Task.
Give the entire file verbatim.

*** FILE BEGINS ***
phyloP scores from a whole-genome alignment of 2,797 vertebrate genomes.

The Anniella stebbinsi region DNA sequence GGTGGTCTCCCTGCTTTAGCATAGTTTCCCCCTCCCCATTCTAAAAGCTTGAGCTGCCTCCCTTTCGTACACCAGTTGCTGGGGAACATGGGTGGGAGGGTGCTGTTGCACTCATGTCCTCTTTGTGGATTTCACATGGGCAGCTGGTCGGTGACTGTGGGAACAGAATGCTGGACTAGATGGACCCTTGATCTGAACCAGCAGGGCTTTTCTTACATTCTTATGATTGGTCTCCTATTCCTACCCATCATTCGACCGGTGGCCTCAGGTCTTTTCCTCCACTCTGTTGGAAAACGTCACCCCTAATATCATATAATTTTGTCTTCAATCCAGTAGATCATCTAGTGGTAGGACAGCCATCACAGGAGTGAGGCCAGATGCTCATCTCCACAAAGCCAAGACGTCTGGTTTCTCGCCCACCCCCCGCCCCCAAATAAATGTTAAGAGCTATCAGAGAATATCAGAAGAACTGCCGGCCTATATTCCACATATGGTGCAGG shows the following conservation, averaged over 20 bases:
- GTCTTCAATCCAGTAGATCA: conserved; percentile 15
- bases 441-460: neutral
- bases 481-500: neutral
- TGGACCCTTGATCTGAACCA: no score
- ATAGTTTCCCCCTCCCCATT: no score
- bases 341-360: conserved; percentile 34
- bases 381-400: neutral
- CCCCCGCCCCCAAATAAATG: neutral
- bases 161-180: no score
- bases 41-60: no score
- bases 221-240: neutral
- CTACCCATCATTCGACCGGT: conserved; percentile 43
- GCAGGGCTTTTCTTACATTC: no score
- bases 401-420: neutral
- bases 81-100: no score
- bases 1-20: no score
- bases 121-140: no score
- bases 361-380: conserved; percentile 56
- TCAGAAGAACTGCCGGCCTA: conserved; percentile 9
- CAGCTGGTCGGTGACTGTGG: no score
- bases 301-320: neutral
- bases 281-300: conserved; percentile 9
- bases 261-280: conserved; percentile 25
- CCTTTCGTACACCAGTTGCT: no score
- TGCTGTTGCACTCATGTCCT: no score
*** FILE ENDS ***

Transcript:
phyloP scores from a whole-genome alignment of 2,797 vertebrate genomes.

The Anniella stebbinsi region DNA sequence GGTGGTCTCCCTGCTTTAGCATAGTTTCCCCCTCCCCATTCTAAAAGCTTGAGCTGCCTCCCTTTCGTACACCAGTTGCTGGGGAACATGGGTGGGAGGGTGCTGTTGCACTCATGTCCTCTTTGTGGATTTCACATGGGCAGCTGGTCGGTGACTGTGGGAACAGAATGCTGGACTAGATGGACCCTTGATCTGAACCAGCAGGGCTTTTCTTACATTCTTATGATTGGTCTCCTATTCCTACCCATCATTCGACCGGTGGCCTCAGGTCTTTTCCTCCACTCTGTTGGAAAACGTCACCCCTAATATCATATAATTTTGTCTTCAATCCAGTAGATCATCTAGTGGTAGGACAGCCATCACAGGAGTGAGGCCAGATGCTCATCTCCACAAAGCCAAGACGTCTGGTTTCTCGCCCACCCCCCGCCCCCAAATAAATGTTAAGAGCTATCAGAGAATATCAGAAGAACTGCCGGCCTATATTCCACATATGGTGCAGG shows the following conservation, averaged over 20 bases:
- GTCTTCAATCCAGTAGATCA: conserved; percentile 15
- bases 441-460: neutral
- bases 481-500: neutral
- TGGACCCTTGATCTGAACCA: no score
- ATAGTTTCCCCCTCCCCATT: no score
- bases 341-360: conserved; percentile 34
- bases 381-400: neutral
- CCCCCGCCCCCAAATAAATG: neutral
- bases 161-180: no score
- bases 41-60: no score
- bases 221-240: neutral
- CTACCCATCATTCGACCGGT: conserved; percentile 43
- GCAGGGCTTTTCTTACATTC: no score
- bases 401-420: neutral
- bases 81-100: no score
- bases 1-20: no score
- bases 121-140: no score
- bases 361-380: conserved; percentile 56
- TCAGAAGAACTGCCGGCCTA: conserved; percentile 9
- CAGCTGGTCGGTGACTGTGG: no score
- bases 301-320: neutral
- bases 281-300: conserved; percentile 9
- bases 261-280: conserved; percentile 25
- CCTTTCGTACACCAGTTGCT: no score
- TGCTGTTGCACTCATGTCCT: no score